Can I tell you a fact that’ll make you sad? The Toyota MR2 was built across three generations from 1984 through to 2007. It’s one of the best-selling mid-engined cars the world has ever seen, those 23 years yielding more than 330,000 sales. But in today’s economy, that’s still not enough. It’s 55 days’ worth of Corolla sales, so there’s little convincing business case for Toyota to tool up for a budget roadster.
Tetsuya Tada appreciates this better than most. “I believe most people are looking forward to the smallest of the ‘three brothers’,” said the chief of Gazoo Racing back in 2017. “And when people say the smallest they expect it would be the most affordable. But in reality coming up with a compact small sports car is quite difficult.”
Given increasing compliance requirements with safety and emissions regulations, it’s now not that much less expensive to design, tool up for and build a small car than a large one. The margins that can be achieved on a car set against its predicted sales make a budget roadster a tough ask. It’s not helped by the existence of the 86.
“In the actual market there are now plenty of second hand GT86s that are fairly compact,” said Tada, “so in order to compete with these second-hand cars it’s difficult to come up with a smaller version.” This means that in order to reintroduce a roadster into Toyota’s line up it would likely be priced some way above the 86.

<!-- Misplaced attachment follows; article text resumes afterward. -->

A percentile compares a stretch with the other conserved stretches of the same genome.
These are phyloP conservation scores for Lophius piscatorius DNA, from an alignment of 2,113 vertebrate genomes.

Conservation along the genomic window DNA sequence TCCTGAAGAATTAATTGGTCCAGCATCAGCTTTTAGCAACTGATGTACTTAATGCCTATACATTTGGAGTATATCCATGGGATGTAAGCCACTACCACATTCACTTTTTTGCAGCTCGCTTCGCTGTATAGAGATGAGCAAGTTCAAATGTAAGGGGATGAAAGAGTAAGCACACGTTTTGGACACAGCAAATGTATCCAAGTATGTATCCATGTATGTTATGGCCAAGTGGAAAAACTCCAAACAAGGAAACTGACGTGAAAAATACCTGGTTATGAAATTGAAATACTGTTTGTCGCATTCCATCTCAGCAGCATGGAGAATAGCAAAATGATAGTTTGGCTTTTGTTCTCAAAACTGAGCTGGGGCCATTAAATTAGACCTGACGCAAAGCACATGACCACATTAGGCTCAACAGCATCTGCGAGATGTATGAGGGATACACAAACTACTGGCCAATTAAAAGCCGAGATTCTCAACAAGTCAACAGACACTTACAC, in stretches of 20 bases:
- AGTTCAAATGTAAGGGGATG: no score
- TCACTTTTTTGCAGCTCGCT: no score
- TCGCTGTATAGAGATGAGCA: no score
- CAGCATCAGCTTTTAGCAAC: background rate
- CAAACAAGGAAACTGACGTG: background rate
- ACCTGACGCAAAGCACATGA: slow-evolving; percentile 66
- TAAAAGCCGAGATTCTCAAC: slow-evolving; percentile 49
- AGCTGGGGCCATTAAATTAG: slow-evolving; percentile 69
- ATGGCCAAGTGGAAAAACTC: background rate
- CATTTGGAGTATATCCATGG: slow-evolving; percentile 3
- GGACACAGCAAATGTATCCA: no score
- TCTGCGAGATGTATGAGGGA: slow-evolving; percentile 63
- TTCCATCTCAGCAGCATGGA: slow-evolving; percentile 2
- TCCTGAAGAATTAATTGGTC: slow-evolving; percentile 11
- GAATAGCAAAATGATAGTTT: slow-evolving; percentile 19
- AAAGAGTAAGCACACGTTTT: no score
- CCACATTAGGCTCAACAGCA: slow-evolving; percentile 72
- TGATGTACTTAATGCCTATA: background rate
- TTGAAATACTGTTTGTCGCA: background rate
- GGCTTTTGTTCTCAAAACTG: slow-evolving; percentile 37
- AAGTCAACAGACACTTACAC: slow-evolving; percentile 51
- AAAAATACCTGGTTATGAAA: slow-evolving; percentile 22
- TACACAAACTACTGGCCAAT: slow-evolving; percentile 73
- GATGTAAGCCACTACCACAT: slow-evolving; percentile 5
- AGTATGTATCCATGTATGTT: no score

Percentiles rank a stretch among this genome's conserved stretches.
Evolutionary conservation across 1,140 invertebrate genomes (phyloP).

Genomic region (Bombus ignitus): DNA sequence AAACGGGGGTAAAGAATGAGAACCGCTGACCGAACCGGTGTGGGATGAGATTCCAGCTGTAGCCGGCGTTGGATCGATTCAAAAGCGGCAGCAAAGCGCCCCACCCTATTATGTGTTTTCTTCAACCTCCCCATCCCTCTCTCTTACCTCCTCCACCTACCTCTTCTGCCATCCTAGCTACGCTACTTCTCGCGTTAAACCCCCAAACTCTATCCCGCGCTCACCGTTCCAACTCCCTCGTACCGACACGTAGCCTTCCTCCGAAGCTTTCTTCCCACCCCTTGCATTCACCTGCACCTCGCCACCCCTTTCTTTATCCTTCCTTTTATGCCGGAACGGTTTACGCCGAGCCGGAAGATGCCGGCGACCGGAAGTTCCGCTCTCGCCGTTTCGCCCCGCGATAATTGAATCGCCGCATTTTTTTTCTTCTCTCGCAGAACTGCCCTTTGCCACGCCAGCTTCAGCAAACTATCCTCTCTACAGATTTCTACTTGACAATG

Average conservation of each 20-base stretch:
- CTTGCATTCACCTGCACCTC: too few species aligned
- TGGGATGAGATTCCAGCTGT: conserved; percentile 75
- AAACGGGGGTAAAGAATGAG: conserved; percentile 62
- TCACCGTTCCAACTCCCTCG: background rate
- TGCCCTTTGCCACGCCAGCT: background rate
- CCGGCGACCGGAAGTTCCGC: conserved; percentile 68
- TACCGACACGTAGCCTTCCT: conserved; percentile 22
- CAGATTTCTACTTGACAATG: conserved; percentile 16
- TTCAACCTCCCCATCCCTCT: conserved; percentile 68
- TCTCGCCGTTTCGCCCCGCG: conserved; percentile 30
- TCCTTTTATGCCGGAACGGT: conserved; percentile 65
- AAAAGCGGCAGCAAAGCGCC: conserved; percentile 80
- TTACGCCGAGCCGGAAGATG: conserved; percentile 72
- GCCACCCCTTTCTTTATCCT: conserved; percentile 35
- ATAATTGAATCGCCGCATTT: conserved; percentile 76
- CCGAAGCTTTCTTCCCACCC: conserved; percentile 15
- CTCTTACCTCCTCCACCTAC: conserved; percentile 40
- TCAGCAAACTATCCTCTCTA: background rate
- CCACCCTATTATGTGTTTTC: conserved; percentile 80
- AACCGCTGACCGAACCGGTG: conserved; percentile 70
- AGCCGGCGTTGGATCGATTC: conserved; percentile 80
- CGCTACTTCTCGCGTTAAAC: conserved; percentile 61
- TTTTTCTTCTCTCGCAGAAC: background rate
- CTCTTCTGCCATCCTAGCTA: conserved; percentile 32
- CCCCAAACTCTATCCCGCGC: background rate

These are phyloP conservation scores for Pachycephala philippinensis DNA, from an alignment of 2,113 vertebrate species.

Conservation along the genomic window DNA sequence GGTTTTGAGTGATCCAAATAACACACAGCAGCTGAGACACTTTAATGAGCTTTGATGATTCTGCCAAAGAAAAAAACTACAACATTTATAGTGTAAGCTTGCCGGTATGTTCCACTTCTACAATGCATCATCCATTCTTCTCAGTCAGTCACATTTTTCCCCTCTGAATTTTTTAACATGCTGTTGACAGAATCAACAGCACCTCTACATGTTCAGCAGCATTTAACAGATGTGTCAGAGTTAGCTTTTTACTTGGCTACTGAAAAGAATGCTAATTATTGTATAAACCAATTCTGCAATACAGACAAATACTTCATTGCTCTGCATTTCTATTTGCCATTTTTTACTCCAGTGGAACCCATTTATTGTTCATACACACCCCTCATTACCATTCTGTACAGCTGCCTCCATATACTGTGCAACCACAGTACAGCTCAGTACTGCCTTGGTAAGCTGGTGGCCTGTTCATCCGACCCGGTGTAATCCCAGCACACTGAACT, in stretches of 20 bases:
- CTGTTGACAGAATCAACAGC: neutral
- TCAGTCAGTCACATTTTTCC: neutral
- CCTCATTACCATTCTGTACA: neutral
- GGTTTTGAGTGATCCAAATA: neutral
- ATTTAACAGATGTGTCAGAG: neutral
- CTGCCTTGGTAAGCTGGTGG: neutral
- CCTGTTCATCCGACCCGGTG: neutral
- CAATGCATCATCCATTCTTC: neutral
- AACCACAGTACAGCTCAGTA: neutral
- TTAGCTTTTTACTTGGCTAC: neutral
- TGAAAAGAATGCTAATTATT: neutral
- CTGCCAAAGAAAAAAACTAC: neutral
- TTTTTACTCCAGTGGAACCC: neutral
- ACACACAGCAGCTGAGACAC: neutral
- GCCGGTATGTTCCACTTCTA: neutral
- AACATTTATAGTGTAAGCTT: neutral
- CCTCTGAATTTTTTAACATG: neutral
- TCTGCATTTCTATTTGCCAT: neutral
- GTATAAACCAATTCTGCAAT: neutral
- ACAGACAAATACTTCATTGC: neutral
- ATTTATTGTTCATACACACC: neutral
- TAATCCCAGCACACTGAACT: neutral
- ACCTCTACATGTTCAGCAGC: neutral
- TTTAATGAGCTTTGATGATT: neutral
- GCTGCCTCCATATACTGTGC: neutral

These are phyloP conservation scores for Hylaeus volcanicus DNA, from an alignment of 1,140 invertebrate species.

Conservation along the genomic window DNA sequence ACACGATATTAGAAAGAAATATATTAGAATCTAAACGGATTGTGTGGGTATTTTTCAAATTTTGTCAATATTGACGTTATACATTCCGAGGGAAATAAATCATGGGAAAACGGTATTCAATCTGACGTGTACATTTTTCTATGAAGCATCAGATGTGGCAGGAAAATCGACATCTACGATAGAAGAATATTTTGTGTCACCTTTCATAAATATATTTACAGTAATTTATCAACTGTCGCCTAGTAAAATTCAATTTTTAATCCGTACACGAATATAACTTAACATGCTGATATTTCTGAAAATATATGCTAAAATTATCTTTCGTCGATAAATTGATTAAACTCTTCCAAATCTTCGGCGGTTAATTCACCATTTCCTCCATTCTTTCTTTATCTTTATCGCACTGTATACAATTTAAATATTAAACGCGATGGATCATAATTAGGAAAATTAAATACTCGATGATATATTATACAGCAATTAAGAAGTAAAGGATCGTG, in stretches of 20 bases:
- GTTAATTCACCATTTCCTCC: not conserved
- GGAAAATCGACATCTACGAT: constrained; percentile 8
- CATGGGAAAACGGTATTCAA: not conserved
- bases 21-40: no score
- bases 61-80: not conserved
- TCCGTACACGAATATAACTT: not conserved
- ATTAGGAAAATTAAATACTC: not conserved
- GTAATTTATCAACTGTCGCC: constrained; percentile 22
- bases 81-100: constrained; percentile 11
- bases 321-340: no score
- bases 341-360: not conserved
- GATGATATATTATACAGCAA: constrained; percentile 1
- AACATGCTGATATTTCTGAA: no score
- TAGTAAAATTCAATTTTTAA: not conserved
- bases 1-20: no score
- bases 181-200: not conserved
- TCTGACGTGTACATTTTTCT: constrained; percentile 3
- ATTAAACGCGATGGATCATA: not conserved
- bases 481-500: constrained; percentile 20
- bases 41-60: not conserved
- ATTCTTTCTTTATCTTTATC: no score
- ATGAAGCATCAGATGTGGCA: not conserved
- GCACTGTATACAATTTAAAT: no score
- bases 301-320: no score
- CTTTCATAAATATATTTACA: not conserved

The company developed the 86 with Subaru and the Supra with BMW, and with Porsche committing to an electric Boxster, this could create a burgeoning niche for a pared-back electric roadster.Tada has been unabashed in his admiration for Porsche’s values.
In an interview with Wheels last year, he said, “For me, Porsche represents industrial products: the best,” he adds. “Ferrari? Not so industrial, it’s like an art whereas Lotus is like a craft,” he explains. “Because I’m an industrial engineer, I see Porsche as my benchmark; my mentor.”
When asked who he’d turn to in order to revive the MR2, his answer is unequivocal. “Porsche.”
Were Porsche to develop an electric Boxster, Toyota could conceivably launch a pared-back minimalist car based on the same Rimac-derived battery tech at a lower price point, the two companies sharing development costs. It’s speculation at the moment, based on Tada’s aspirations. But it’s a tantalising prospect that follows a logical progression and the ‘three brothers’ sports car strategy seems to be coalescing into policy. Let’s hope so.
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